Autumn is in the air, which means the Law Court’s fancy turns to riding the circuit, visiting high schools in its annual October Tour O’Maine to hear argument. This year’s crop of appeals appears fairly pedestrian, except for one scheduled to be heard on October 25, at the Wells High School: State of Maine v. Burbank. The briefs are posted here:
A suspiciously high number of OUI appeals have always appeared on the October high school argument list, presumably and admirably to bring home to impressionable teenagers the dangers of drinking and driving. This OUI appeal revolves around a defense I’ve never heard of before: “Auto-immune brewery” or “Gut fermentation” syndrome.
According to the briefing, the defendant blew a whopping .31 on the Intoxilyzer. The defense wanted to submit expert testimony that it was possible that, unbeknownst to the defendant, his own gut was spontaneously producing alcohol.
According to one of the proffered experts, Dr. Samson, studies have theorized that ethyl alcohol can be produced “endogenously” – internally, within our bodies – when certain conditions are present, which include taking an antibiotic, which lets gobs of icky organisms bloom in your gut. The situation is exacerbated when there’s lots of blood glucose swimming around that the body can’t process, as in diabetics, or “those who have consumed a large amount of carbohydrates.”
This particular defendant, the expert said, was a prime candidate for this syndrome. He was on Cefadroxil, pre-diabetic, and on the day of the arrest munching high-carb foods. Dr. Samson also looked at the video and said that the defendant didn’t look like someone with a .31 blood-alcohol concentration (BAC), supporting the conclusion that something else must have been going on. The defense also took their tests on the defendant during a period when the defendant said he wasn’t consuming alcohol, and he still scored .174 and .106 BACs.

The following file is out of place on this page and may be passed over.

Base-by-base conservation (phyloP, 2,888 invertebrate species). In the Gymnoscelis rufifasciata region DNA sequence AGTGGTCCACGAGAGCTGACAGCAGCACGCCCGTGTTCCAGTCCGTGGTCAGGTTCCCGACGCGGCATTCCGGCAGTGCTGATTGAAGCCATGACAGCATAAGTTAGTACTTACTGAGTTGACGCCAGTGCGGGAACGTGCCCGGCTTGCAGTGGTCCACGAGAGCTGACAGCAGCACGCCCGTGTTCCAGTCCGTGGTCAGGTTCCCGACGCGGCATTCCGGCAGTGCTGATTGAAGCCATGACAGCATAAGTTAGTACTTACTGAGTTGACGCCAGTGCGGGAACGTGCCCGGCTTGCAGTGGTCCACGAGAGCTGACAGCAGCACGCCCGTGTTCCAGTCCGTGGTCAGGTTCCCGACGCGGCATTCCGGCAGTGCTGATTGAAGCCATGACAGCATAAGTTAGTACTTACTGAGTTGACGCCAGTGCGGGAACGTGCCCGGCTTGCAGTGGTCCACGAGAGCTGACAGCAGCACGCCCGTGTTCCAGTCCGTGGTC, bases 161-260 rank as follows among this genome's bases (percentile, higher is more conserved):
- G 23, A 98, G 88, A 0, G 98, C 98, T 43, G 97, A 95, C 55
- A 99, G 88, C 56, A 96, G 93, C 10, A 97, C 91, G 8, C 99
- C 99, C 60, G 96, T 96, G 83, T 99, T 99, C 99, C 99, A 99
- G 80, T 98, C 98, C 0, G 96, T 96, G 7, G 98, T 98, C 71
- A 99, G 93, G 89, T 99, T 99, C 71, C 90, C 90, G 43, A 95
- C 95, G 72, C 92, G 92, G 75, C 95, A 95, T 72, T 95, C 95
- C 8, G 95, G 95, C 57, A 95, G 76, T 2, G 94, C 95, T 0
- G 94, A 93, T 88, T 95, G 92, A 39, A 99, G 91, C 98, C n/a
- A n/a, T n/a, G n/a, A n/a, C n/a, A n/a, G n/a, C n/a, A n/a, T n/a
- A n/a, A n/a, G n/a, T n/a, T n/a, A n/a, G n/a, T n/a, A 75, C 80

The trial court ruled that the hypothesis offered that the body can create alcohol on its own is probably insufficient under Daubert, but sufficient under Maine’s less strict Williams test (388 A.2d 500 (Me. 1978)). But, it concluded, there was an insufficient basis to show that the hypothesis was tied to the facts of this case. The court also faulted Dr. Samson for having no direct experience in “the emerging area of science” regarding gut-fermentation syndrome. The tests the defense took were deemed no good because the administrator had no training and didn’t recalibrate.
The second expert was Dr. Cordell, a dean of nursing, who wrote two recent articles about gut-fermentation. When the trial court nixed Dr. Samson, the defense offered her testimony. The trial court said no, too late, only one bite at the apple. A conditional plea followed.
We shall see what happens in the appeal, but for now, maybe add that giant bag of potato chips to things not to consume before hitting the road.